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aizen
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PostSubject: Re: Equipment and the State of Golf   Wed Jan 11, 2012 10:52 am

great article thanks for sharing
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Derek
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PostSubject: Re: Equipment and the State of Golf   Wed Jan 11, 2012 11:12 am

Thanks Paul for explaining.

For discussion, assuming that I have clubs that are already fit for my height and arm length, e.g. 2 degrees flat, and I bend the lie angle to 5 degree flat. What effect would training with a club like this have on my impact position?

I am just wondering if the article is making a case for flatter lies promote better impact position or the correct angle of lie based on your body proportions promotes better impact position.

On a side note, being short with long arms, almost every standard club in the market would be too upright for me (even when I choke down 1.5 to 2 inches) and have a tendency to curve left if I get good impact. However I have never had a chance to try clubs that were extremely flat, so I am curious what they would feel like.

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What's in the Bag

Driver: Callway X-Hot 10.5 with Fubuki 50S (pulled from a TM Burner SuperFast)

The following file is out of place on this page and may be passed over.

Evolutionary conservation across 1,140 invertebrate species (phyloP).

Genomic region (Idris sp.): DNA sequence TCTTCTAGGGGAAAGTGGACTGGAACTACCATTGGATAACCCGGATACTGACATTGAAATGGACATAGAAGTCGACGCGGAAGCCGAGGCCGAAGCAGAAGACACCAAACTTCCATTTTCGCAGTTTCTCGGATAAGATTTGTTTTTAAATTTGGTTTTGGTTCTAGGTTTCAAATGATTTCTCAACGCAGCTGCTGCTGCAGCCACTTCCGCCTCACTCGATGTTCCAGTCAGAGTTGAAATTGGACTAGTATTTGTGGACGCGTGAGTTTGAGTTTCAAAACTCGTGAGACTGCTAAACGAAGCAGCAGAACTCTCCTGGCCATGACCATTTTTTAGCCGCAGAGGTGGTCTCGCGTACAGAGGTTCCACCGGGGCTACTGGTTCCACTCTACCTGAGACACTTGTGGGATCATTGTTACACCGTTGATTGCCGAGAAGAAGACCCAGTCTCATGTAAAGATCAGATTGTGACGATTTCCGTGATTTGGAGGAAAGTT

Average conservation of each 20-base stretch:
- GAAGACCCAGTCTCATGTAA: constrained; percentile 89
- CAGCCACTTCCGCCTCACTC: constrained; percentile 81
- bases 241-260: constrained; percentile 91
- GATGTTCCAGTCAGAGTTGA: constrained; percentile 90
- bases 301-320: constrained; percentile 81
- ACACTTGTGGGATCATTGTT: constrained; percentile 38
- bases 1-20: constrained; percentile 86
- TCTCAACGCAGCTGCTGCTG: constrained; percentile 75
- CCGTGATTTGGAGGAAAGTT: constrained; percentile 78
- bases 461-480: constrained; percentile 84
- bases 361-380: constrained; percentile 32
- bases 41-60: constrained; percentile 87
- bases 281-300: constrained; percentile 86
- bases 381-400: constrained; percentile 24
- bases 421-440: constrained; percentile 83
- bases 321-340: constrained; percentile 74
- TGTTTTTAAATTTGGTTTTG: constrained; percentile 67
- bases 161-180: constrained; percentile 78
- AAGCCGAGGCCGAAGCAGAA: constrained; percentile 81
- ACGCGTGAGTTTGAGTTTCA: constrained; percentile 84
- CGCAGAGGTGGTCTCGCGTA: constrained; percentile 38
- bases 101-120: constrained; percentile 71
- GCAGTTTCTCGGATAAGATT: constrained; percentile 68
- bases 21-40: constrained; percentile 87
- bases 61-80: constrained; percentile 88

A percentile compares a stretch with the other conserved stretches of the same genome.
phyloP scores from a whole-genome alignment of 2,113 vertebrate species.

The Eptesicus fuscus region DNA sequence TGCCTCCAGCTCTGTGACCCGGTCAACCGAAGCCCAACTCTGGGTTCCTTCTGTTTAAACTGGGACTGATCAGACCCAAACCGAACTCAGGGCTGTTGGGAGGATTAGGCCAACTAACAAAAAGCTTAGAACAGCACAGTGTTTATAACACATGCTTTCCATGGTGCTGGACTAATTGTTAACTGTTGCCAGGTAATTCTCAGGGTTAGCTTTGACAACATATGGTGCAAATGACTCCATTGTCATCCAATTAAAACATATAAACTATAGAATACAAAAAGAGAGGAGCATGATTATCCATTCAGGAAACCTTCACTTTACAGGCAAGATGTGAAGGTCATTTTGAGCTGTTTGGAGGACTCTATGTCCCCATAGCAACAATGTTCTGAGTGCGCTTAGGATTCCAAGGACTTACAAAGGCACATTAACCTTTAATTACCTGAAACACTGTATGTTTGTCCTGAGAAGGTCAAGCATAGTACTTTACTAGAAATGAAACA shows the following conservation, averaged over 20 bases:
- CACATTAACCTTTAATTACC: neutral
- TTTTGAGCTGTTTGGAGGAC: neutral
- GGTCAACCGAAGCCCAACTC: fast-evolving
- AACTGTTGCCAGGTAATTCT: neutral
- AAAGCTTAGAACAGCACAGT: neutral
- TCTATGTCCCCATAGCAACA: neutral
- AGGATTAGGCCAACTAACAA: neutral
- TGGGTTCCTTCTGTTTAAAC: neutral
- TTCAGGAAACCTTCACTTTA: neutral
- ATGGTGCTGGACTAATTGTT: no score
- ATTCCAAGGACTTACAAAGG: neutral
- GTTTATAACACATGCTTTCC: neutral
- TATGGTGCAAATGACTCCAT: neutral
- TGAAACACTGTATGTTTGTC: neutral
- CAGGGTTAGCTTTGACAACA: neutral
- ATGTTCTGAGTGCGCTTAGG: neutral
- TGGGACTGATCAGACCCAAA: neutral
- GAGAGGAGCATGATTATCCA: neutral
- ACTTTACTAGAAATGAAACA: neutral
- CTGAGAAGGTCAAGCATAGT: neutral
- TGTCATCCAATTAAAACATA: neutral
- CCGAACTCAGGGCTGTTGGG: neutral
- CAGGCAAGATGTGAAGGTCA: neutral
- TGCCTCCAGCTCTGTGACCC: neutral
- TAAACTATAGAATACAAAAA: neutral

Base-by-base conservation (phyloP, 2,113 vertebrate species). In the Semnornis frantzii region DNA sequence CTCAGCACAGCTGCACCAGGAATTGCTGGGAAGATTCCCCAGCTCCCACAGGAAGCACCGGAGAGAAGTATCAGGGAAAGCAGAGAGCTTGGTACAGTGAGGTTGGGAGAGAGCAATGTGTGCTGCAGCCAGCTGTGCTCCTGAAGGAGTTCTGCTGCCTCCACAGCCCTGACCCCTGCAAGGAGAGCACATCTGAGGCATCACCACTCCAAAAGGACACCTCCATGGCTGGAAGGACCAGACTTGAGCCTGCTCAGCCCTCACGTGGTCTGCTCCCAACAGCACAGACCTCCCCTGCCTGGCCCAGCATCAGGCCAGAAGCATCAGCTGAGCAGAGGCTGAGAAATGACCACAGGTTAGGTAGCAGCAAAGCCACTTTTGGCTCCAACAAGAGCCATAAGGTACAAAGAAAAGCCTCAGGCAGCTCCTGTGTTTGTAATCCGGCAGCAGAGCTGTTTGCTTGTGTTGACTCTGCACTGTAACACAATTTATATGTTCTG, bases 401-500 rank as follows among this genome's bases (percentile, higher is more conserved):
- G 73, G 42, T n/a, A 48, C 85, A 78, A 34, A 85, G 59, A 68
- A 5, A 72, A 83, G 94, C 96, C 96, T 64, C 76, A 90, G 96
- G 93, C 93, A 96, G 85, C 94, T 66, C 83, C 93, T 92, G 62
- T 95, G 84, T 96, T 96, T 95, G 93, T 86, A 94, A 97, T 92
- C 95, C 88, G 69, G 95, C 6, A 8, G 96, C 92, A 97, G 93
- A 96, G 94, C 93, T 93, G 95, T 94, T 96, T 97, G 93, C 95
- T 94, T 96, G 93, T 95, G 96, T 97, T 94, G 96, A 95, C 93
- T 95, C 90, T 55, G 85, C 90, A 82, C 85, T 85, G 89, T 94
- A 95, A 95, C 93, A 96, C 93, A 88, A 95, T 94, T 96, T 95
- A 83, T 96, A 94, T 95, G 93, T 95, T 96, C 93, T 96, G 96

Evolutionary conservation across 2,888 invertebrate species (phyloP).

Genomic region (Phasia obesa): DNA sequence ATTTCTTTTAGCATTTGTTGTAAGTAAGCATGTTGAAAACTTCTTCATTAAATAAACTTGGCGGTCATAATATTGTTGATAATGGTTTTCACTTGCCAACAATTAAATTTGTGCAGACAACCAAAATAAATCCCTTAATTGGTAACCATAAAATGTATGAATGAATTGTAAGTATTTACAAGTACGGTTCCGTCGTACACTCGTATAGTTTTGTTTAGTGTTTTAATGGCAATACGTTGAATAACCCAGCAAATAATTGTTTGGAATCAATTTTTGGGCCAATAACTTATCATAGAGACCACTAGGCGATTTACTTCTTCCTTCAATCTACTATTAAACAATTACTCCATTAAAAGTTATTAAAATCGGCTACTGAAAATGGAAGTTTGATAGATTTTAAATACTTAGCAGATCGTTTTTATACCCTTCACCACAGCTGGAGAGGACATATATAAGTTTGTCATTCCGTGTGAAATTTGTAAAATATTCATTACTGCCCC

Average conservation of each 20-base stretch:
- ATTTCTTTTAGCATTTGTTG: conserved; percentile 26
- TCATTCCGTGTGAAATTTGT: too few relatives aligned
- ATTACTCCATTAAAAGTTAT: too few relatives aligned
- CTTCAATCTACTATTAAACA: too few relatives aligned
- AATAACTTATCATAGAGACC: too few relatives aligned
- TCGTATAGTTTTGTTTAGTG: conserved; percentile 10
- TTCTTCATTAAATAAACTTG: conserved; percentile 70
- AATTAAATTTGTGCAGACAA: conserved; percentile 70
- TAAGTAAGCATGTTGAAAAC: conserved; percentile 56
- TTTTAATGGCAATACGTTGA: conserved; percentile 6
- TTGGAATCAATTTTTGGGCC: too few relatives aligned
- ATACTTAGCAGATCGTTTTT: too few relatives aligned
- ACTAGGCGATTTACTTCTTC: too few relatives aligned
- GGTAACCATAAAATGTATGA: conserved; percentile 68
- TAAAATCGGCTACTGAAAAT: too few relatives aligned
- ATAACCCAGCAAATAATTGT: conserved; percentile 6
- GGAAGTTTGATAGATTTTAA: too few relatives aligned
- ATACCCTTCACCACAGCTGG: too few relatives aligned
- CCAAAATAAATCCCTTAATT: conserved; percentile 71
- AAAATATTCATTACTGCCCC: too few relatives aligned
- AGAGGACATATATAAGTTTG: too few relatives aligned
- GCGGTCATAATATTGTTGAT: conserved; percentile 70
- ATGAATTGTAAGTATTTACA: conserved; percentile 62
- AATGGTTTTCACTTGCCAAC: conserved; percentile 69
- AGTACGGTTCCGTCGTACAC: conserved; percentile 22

Woods: 19 Deg Callaway X-hot Proj X Stock S Flex
Hybrid: 22 Deg TM SF i70R, Cobra Baffler 25 Deg NS950R
Irons 5-Pw:  Titleist 704 CB NSP950 (Flex Unknown - think it is R)
Wedges: Perry Gear 52 Deg DG S300 and BFG 55 Deg KBS Hi-Rev, Tourstage 60 Deg
Putter: RIFE Antigua Island with Champ Large Grip
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eiji
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PostSubject: Re: Equipment and the State of Golf   Wed Jan 11, 2012 11:24 am

IMO, the article failed to mention that Hogan was fighting the left side for a good part of his game, he work around it by making his grip more neutral. He was such a ball striker had very little to do with the lie angle. It was his work ethic and dedication to ball striking.

If feedback was all we need to become better ball strikers, then 90% of the golfers should be using blades and don't need coaches, because we could educate ourself base on the feedback from our shots.

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jamezponk
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PostSubject: Re: Equipment and the State of Golf   Wed Jan 11, 2012 11:26 am

Great discussion ! Laughing

There are many ways to strike a golf ball and there is always the favorite argument of the Sunday golfer whether to get fitted with the latest equipment so as to drive the ball 20m more past their mates or the latest putter design so as to align better, its never ending.